The Thunderchild necktag urges consumers to “do good while drinking great wine” Perhaps it should add “and raise a glass to celebrate a decade of production and a centenary of caring.”



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Winelovers who watch their budgets – and that surely applies to most of us – no doubt know  the fine wines of Waterkloof, as well as  that striking building housing gourmet restaurant and cellar on the slopes of the Schapenberg high above the azure waters of False Bay.  But while they have savoured them on special occasions, comparatively few are likely to enjoy them as  regularly as they would like.

How many, I wonder, know of the range called False Bay,  a sister brand of Waterkloof estate wines,  but separate to the extent that they are listed on their own in the Platter guide. They are not new, but I think that talented cellarmaster Nadia  Barnard has taken the range up a notch or three, to the point where  those  sampled recently are on a par with some  Waterkloof labels, such as the Seriously Cool duo



Barnard says that they have found better sources for the grapes used in the range and have marked the improvement with new labels that are both attractive and informative: The chenin blanc is adorned with a snail to accompany its name Slow Chenin Blanc 2017. The back label expands on the traditional methods used , where the fruit from old vines is fermented with wild yeasts found naturally on the grapes and that the winemaking process takes a least six months.

The grapes were sourced from three bushvine vineyards, one 40-year-old from the Swartland, the other  two from mature Stellenbosch vines.


The result is quite delicious, a chenin whose fragrant aromas envelop one on unscrewing, followed by stone fruit flavours  on the palate. Its elegant, there’s old vine structure lurking there, all balanced nicely by a welcome freshness.


he Old School syrah 2017 also impresses hugely. The only wine in the range that has alcohol levels as high as 14% this was sourced from two Stellenbosch vineyards, one in granite, planted in 2000 and the other in sandstone in 2005. Given the same attention and using the same methods as all the wines in this portfolio, there is plenty of fruit, a little white pepper and smooth and accessible tannins.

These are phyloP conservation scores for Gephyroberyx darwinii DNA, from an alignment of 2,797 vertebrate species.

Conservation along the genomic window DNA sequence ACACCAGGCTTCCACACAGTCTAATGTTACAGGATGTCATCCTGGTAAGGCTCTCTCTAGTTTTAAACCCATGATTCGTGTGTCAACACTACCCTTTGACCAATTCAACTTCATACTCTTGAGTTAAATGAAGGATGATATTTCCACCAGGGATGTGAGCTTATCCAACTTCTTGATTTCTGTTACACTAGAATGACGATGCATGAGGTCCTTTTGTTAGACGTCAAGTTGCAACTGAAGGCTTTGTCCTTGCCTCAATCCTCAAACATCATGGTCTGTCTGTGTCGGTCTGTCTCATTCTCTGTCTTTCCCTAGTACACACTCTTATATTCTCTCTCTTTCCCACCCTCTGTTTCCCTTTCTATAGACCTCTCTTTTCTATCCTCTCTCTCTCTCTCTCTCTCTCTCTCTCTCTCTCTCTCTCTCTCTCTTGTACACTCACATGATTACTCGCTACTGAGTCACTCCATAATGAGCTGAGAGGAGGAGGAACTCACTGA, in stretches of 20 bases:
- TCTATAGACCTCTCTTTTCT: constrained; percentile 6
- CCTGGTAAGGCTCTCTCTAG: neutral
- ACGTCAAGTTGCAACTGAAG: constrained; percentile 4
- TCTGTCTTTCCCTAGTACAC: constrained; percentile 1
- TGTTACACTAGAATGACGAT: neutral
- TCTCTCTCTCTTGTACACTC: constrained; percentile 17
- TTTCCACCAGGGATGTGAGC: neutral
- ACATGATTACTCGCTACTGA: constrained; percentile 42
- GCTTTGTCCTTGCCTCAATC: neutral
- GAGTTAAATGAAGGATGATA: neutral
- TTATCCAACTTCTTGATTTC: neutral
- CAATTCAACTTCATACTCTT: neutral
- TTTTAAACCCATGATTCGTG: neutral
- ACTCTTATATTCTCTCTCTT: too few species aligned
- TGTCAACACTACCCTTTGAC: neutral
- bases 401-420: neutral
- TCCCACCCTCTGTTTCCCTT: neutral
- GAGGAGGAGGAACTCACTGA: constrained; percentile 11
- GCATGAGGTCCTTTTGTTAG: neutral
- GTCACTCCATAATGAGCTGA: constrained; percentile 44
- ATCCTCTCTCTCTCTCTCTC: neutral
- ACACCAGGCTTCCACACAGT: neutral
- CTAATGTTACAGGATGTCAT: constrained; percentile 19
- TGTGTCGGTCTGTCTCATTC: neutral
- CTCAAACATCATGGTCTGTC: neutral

The rest of the range consists of the Windswept sauvignon blanc 2017, Crystalline chardonnay 2017, a Whole Bunch  2017 rosé  sourced from cinsaut and mourvèdre anda Bush Vine pinotage 2014,

Owner Paul Boutinot has been on a mission to find and rescue old, under-appreciated vineyards with potential since 1994, in order to  transform their fruit into wines made with minimal intervention, using  wild yeast sans  added. acid...  Trendy now, but not then !



Waterkloof estate is one of the Cape’s prized showcases, from the sustainable farm, a conservation champion which achieved fully certified organic and biodynamic status 4 years ago, to its cheese tastings, fine Gallic dining, walking tours,  horse riding, even an art collection to contemplate – and a range of quality wines, this one offering extraordinary value for money. All the False Bay wines retail at R58.and are widely available from small retail outlets.

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Long, languorous  summer days seem to demand a Cap Classique and the current trend of rosé bubblies just adds positive energy to the sharing of beautiful bubbles. There are many good examples on the local market, with the L’Ormarins non-vintage MCC  a delicious choice to have in your cellar or fridge, ready to impress and please from noon to midnight.

Rosy-hued, a fine mousse, bright berry aromas lead to a satisfying explosion of long-lasting bubbles. Crispness and berry fruit flavours are  followed by cream and biscuit notes, and this all adds up to an irresistible non-vintage classic MCC, L’Ormarins Brut Classique Rosé, from by Anthonij Rupert Wyne in Franschhoek.

The pinot noir component of 58% is sourced from four vineyards – mostly from the home vines, with the rest from Elandskloof, Darling and Robertson. Most of the 42% chardonnay contribution came from the  Darling area, with the remainder from L’Ormarins and Robertson.

 With alcohol levels at a moderate 12,5%, this pinot noir/chardonnay blend makes the perfect partner to any romantic occasion, and can complement gourmet picnics, al fresco brunches, lunch, supper, high tea or just make a sundowner to remember. At R120, it offers good value as well.

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Franschhoek Summer Wines




Start the shortest month of the year in style. Book your tickets for Franschhoek Summer Wines  taking place on Saturday February 3 at Leopard’s Leap Family Vineyards.

This is a showcase for the Franschhoek Vigneron’s choices for summer, comprising a selection of white, rosé,  Cap Classiques and light red wines.